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Pierre Metivier / Flickr cc

WPP, the world's biggest advertising agency and holding group, saw shares fall over 10% Wednesday morning after the group reported slowed growth in sales during its second quarter. The company also said that ad spend for the remainder of the year is expected to drop even further due to economic volatility affecting the advertising industry in key markets, like the U.K. and U.S. The company revised its second-half of the year sales forecast down further to 0-1% growth — its lowest point in nearly a decade.

Why it matters: WPP's estimates mainly reflect a slump in advertising for consumer goods, which the company says make up roughly 1/3 of its revenue. Some of the biggest consumer goods companies, like Procter and Gamble and Unilever, have been pulling back ad spend, particularly on digital, as a results of the overall economic volatility within the retail and packaged goods industries that are being upended by technology. In a separate interview Wednesday, WPP Chief Sir Martin Sorrell alluded to this, suggesting that tech giant Amazon was earning nearly twice what market estimates had projected on advertising this year.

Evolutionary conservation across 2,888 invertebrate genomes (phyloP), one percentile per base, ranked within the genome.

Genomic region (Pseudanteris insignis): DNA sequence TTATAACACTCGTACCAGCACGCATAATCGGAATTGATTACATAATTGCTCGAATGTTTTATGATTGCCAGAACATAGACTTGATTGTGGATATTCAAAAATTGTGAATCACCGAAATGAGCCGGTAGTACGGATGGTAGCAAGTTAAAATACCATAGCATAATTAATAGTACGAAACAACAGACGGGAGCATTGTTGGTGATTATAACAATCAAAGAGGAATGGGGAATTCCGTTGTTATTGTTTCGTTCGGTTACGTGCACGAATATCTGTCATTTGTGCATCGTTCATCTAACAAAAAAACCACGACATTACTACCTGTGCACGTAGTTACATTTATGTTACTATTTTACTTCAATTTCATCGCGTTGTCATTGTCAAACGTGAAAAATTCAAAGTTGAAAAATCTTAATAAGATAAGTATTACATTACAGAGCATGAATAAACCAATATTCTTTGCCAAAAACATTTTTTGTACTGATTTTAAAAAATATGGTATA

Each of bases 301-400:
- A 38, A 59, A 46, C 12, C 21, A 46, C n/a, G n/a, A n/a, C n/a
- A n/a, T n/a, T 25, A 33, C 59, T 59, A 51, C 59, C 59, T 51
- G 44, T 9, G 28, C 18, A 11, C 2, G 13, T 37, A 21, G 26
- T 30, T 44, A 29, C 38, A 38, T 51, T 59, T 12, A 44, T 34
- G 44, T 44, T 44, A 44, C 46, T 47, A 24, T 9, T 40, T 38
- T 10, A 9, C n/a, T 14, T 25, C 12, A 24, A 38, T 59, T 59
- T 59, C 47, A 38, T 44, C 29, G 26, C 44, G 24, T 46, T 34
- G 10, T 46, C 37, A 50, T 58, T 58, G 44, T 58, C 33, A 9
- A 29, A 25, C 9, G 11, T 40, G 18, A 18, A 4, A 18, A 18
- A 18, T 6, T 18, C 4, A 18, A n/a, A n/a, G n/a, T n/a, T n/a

Go deeper

Updated 34 mins ago - Politics & Policy

Coronavirus dashboard

Illustration: Aïda Amer/Axios

  1. Health: Trump received COVID vaccine at White House in January — CDC director warns "now is not the time" to lift COVID restrictions.
  2. Education: More schools are reopening in the U.S.
  3. Vaccine: J&J CEO "absolutely" confident in vaccine distribution goals Most states aren't prioritizing prisons for COVID vaccines — Vaccine hesitancy is shrinking.
  4. Economy: Apple says all U.S. stores open for the first time since start of pandemic — What's really going on with the labor market.
  5. Sports: Poll weighs impact of athlete vaccination.
  6. World: Latin America turns to China and Russia for COVID-19 vaccines.
Dave Lawler, author of World
52 mins ago - World

Latin America turns to China and Russia for COVID-19 vaccines

Several countries in the Americas have received their first vaccine shipments over the past few weeks — not from the regional superpower or from Western pharmaceutical giants, but from China, Russia, and in some cases India.

Why it matters: North and South America have been battered by the pandemic and recorded several of the world’s highest death tolls. Few countries other than the U.S. have the capacity to manufacture vaccines at scale, and most lack the resources to buy their way to the front of the line for imports. That’s led to a scramble for whatever supply is available.

More schools are reopening in the U.S.

Students settle into a classroom in New York City. Photo: Michael Loccisano/Getty Images

More than 72% of K-12 students are now attending schools that offer in-person or hybrid models of learning.

The big picture: The U.S. is seeing an almost-universal return of schools that were in-person as of November, as well as a gradual return in parts of the country that had been virtual for almost a year.

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